Friday, March 27, 2015

Cult of Compliance: Boy with Down Syndrome Forced to Remove Letter Jacket


USA Today Sports has a new piece on a boy with Down syndrome forced to remove a letter jacket. His mother had bought him the jacket, he loved it, but because he's not a "real" varsity player, the principal made him take it off. From the story:
Michael Kelly is a high school student who plays on Wichita East’s special needs basketball team. His mother bought Kelly a letter jacket and a varsity letter to show his participation. But when Kelly, who has Down syndrome and autism, wore the jacket to school, he was forced to remove it and put on a sweatshirt instead.
According to school principal Ken Thiessen, it’s because Kelly isn’t actually on the varsity team.
“Teachers told the parents they would prefer he not wear the letter on his jacket,” Thiessen told WKSN TV adding that he would not allow special needs teams to have letters. “We have considered it, and our decision was no. We decided that it is not appropriate in our situation because it is not a varsity level competition.”
This is not just a story about special needs and cruelty (though it is also that), but about the ways that disability often points at the power of hierarchy and compliance in our school system (and beyond). By existing and demanding inclusion, people with disabilities reveal the ways in which we accept all kinds of inequality in other circumstances.

This is the power of the cult of compliance. It pushes people like this principal to enforce rules against individuals clearly not trying to game the system, but who just want to belong, because to do otherwise would betray the principle that compliance is the highest virtue.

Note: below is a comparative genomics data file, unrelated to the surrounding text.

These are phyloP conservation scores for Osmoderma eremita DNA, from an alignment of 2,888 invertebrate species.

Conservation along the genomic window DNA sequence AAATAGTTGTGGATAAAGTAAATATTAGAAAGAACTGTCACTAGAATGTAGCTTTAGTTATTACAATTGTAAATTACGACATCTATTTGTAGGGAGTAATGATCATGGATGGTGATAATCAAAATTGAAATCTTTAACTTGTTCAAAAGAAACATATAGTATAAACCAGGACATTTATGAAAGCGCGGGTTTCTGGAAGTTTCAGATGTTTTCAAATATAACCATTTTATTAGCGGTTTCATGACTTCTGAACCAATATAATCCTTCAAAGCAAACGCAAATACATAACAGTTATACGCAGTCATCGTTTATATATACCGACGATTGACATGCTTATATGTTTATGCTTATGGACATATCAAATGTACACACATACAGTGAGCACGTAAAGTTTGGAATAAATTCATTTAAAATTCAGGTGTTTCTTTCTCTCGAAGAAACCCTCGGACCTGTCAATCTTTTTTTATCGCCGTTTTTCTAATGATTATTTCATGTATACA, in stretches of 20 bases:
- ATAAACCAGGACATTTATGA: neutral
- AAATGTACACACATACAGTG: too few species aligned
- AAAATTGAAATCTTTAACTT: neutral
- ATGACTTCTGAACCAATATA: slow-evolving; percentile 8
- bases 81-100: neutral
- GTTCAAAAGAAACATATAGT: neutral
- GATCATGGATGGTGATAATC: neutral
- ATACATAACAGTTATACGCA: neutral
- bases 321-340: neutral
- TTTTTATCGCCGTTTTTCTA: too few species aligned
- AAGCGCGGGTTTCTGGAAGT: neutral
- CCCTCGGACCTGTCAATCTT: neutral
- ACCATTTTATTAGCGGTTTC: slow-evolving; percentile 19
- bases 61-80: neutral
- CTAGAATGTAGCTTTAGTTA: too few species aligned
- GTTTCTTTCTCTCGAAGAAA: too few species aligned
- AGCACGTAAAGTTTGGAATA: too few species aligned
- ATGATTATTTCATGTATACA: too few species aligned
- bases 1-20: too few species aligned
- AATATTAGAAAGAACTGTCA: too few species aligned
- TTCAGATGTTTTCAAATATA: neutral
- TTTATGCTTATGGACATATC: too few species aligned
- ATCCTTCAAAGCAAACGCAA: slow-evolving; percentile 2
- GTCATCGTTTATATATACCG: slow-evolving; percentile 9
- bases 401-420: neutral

For those readers unfamiliar with the "cult of compliance" - Start here. Then search "compliance" on the blog for much much more.

Edit: Apparently it was another parent who complained and prompted this. I have no printable words for that parent.

2 comments:

BeachN said...

Oh so I guess what the principal is trying to say is the feeling of being "SPECIAL" should only be allowed if you have the intelligence to play REAL ball? God forbid we hand over that feeling on a silver platter to someone who will never be as capable as the Varsity players. It's just not right is it?? I would like to tell that principal to just walk a day in that young man's shoes and understand what little it takes to make kids like Michael happy. I know first hand what it takes.. I have a mentally challenged son who has always wished he could be just like his "Normal" brother. Who the hell is this principal to tell him he cannot wear that jacket because he is not like the boys on the varsity team???

Jean said...

This is absolutely disgusting. No wonder the USA is so fouled up with authority figures like this teaching our children.